“We have regular contact with Manchester College which runs the education courses at the prison. College staff can raise any issues through the appropriate channels which they are aware of and we urge them to do so if they have any concerns.”

A Statement released by Manchester College said:

“We take our duty of care to staff seriously, and work closely with Sodexo to maintain a safe working environment at the prison.

“We provide procedures for teachers to raise their concerns, and when they do we investigate thoroughly in conjunction with prison management.”

Source –  Newcastle Evening Chronicle, 17 Feb 2015

Probation service union seeks judicial review of ‘dangerous’ privatisation model

A probation service union is seeking a judicial review amid concerns over a “dangerous privatisation” move.

The Government announced this week that Sodexo will play a leading role in running probation services in Northumberland and Tyne and Wear.

The French firm, which has managed the 1,300-capacity HMP Northumberland since 2013, will take on the work of Northumbria Community Rehabilitation alongside the charity Nacro.

Napo, the probation service union, is now calling for a judicial review, and says introducing the reforms could place the public at risk.

Mike Quinn, spokesperson for the Northumbria branch of Napo, said:

“This is an important step in our campaign to halt these ill conceived plans to privatise probation.

“It should serve as a reminder to both the Government and bidders that we won’t give up in our fight to protect the public from this dangerous privatisation.

“The government simply can’t be allowed to carry on with plans which put the safety of the public in Tyne and Wear and Northumberland at risk without allowing proper piloting of their plans, or even publication of their own risk registers. They’re yet to convince anyone but themselves that there plans are any more than a way of making money for large companies.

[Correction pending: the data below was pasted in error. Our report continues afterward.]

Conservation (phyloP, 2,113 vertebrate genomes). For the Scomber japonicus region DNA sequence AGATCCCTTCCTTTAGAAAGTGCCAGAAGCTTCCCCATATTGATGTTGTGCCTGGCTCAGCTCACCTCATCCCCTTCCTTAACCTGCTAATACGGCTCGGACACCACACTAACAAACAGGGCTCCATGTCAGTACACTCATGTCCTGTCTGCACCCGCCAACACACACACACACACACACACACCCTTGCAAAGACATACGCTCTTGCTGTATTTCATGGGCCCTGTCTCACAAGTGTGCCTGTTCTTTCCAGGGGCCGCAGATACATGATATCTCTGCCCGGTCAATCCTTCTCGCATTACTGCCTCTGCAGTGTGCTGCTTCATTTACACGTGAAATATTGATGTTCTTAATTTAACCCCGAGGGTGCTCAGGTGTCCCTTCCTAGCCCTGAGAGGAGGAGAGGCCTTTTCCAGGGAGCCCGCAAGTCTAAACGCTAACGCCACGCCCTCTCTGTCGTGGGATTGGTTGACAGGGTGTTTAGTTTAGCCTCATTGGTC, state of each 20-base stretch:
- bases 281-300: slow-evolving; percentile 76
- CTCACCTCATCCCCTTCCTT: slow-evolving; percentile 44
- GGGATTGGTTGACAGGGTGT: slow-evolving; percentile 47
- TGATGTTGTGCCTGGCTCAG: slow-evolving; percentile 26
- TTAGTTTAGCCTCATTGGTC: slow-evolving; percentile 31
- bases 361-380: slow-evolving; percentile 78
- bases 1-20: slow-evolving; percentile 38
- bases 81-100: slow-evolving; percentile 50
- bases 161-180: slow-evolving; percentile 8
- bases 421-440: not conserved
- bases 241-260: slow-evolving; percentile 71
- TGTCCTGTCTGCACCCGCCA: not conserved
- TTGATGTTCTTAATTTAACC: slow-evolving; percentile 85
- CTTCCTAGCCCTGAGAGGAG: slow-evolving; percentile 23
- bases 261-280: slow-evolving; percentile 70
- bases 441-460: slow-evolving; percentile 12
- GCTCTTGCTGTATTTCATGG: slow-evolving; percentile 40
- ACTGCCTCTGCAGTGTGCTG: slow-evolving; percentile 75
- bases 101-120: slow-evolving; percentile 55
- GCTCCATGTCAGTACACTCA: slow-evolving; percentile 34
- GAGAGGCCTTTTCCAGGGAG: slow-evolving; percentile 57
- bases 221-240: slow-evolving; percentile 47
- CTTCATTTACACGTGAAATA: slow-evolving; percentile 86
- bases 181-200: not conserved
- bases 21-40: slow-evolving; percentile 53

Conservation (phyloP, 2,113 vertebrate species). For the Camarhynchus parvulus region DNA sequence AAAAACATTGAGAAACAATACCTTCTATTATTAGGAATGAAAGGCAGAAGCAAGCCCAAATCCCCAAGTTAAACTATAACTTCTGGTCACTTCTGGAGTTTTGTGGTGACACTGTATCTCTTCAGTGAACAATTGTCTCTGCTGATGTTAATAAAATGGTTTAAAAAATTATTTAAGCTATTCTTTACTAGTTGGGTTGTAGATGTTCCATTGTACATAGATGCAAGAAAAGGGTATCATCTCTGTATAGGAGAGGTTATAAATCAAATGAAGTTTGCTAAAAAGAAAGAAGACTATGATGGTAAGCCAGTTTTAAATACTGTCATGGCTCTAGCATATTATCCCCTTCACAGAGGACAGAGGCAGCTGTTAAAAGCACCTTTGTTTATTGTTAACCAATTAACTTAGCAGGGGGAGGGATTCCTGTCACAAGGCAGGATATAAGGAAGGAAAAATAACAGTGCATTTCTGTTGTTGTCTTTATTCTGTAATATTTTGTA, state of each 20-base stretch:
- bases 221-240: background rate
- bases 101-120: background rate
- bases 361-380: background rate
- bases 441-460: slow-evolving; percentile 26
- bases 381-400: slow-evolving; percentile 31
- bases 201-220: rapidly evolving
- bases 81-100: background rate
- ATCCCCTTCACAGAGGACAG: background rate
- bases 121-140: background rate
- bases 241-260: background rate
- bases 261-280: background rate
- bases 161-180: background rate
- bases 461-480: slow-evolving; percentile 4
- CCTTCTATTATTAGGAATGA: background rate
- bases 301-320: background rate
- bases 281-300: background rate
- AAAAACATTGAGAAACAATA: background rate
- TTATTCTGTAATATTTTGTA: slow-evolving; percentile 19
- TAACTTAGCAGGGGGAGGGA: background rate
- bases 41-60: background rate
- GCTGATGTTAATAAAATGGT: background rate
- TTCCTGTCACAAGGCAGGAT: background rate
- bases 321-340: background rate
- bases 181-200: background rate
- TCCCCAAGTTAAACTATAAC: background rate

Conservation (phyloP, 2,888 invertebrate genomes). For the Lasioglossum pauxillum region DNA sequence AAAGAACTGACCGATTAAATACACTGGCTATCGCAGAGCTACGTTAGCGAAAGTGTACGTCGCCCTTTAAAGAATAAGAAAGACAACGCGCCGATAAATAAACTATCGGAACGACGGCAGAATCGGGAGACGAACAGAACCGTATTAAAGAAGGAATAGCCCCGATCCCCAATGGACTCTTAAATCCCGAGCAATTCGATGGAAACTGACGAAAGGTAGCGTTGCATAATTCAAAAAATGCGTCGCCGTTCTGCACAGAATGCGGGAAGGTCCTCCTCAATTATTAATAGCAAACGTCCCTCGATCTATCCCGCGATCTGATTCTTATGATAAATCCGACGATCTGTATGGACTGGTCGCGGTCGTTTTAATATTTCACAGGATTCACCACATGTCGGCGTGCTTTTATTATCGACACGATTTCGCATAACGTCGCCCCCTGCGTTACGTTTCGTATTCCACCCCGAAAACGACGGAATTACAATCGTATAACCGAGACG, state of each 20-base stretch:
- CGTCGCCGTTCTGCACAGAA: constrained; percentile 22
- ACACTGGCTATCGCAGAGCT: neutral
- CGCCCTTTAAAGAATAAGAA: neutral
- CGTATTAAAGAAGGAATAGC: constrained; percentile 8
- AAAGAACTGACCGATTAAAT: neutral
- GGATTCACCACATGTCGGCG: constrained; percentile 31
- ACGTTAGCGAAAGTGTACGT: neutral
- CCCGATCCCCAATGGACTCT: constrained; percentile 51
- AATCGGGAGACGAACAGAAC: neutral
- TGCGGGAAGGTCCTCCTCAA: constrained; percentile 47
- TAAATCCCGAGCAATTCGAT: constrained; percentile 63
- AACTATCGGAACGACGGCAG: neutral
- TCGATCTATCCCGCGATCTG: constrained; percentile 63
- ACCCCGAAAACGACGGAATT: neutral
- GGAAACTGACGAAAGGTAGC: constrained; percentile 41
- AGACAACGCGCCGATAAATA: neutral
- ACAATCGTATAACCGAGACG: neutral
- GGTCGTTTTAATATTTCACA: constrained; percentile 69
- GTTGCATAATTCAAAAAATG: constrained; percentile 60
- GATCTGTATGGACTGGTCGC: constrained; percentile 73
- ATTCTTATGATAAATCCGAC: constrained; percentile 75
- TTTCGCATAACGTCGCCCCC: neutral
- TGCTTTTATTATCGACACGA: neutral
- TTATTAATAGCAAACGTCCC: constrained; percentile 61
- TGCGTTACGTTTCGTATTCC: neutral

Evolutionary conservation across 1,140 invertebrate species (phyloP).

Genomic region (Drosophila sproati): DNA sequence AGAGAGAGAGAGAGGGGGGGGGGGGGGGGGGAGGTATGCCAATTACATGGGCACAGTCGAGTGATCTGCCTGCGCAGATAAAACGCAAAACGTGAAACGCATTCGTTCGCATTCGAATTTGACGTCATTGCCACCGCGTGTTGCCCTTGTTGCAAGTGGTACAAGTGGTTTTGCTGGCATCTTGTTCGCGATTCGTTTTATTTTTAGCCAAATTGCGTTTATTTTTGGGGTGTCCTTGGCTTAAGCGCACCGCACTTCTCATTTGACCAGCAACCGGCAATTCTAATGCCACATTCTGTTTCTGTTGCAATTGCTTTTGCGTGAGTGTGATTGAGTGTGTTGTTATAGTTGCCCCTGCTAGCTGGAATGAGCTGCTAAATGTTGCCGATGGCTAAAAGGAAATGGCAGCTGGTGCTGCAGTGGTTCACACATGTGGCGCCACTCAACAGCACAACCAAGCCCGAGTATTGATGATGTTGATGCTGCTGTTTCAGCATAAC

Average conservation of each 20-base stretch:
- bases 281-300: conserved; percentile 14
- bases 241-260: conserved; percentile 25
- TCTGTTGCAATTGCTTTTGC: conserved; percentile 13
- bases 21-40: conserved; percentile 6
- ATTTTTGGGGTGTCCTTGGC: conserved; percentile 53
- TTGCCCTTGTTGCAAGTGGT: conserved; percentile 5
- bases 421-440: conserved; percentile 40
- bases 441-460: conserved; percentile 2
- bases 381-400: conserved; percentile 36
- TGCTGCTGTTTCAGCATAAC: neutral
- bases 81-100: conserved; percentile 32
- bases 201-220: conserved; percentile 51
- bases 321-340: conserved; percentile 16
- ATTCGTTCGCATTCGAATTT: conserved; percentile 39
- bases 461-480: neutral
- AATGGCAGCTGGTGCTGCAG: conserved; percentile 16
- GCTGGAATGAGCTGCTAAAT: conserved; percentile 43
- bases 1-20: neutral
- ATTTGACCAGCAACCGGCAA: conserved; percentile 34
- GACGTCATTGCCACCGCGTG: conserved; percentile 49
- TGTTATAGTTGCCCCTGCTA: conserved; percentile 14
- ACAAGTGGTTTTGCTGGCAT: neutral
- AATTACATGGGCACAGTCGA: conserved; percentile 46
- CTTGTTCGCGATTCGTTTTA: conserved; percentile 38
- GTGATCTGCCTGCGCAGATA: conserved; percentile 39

“Northumberland and Tyne and Wear has been well served by a top performing probation trust for years.

“Over the last 6 months the minister has systematically attempted to destroy the Probation service – he must remember that the result of this isn’t just disgruntled workers with low morale, it’s an increase in crime and the victims of crime. It’s time he saw sense and called a halt to this privatisation.”

Justice Secretary Chris Grayling says the reforms will lead to better management of offenders in the region.

Source –  Newcastle Evening Chronicle,  31 Oct 2014

Pulling out of the European Court of Human Rights is a “sop to UKIP and right wingers” say NE politicians

Tory plans to pull out of the European Court of Human Rights have been dismissed as a backward step and “a sop to Ukip and right wingers” by North East politicians.

Justice Secretary Chris Grayling believes the extraordinary move would restore “common sense” to the British legal system, allowing judges in this country to effectively ignore Strasbourg.

The extraordinary move would give the ECHR no move than an advisory role and hand politicians and judges final say on issues like prisoner voting and life sentences. Mr Grayling also said it would stop terrorists and foreign criminals relying on human rights laws to stay in the UK.

But Labour peer Jeremy Beecham accused the Justice Secretary of pandering to the right wing.

He said: “This is a sop to Ukip and Tory right wingers.

“It was a Conservative Government which led the way on the EHRC, but the present Tory Party has a shocking record on legal aid, access to justice and judicial review and this just another example of its attitude, ironically in what will be the 800th anniversary year of Magna Carta.”

Vera Baird, Northumbria Police and Crime Commissioner, said: “The Human Rights Act benefits ordinary people on a daily basis and can help victims of crime.

“Recently it allowed two young women, who were victims of the black cab rapist John Worboys, to sue the police for failing to investigate his appalling crimes properly.”

She added human rights law was widely misrepresented in parts of the media and called on Chris Grayling to re-think the plans.

She said: “For instance in 2006 it was reported that police gave fried chicken to a suspected car thief who had fled from police and was besieged on a roof ‘because of his human rights’.

“Surprise, surprise, there is no human right to KFC – it was used as part of the negotiating tactics that encouraged him to come down.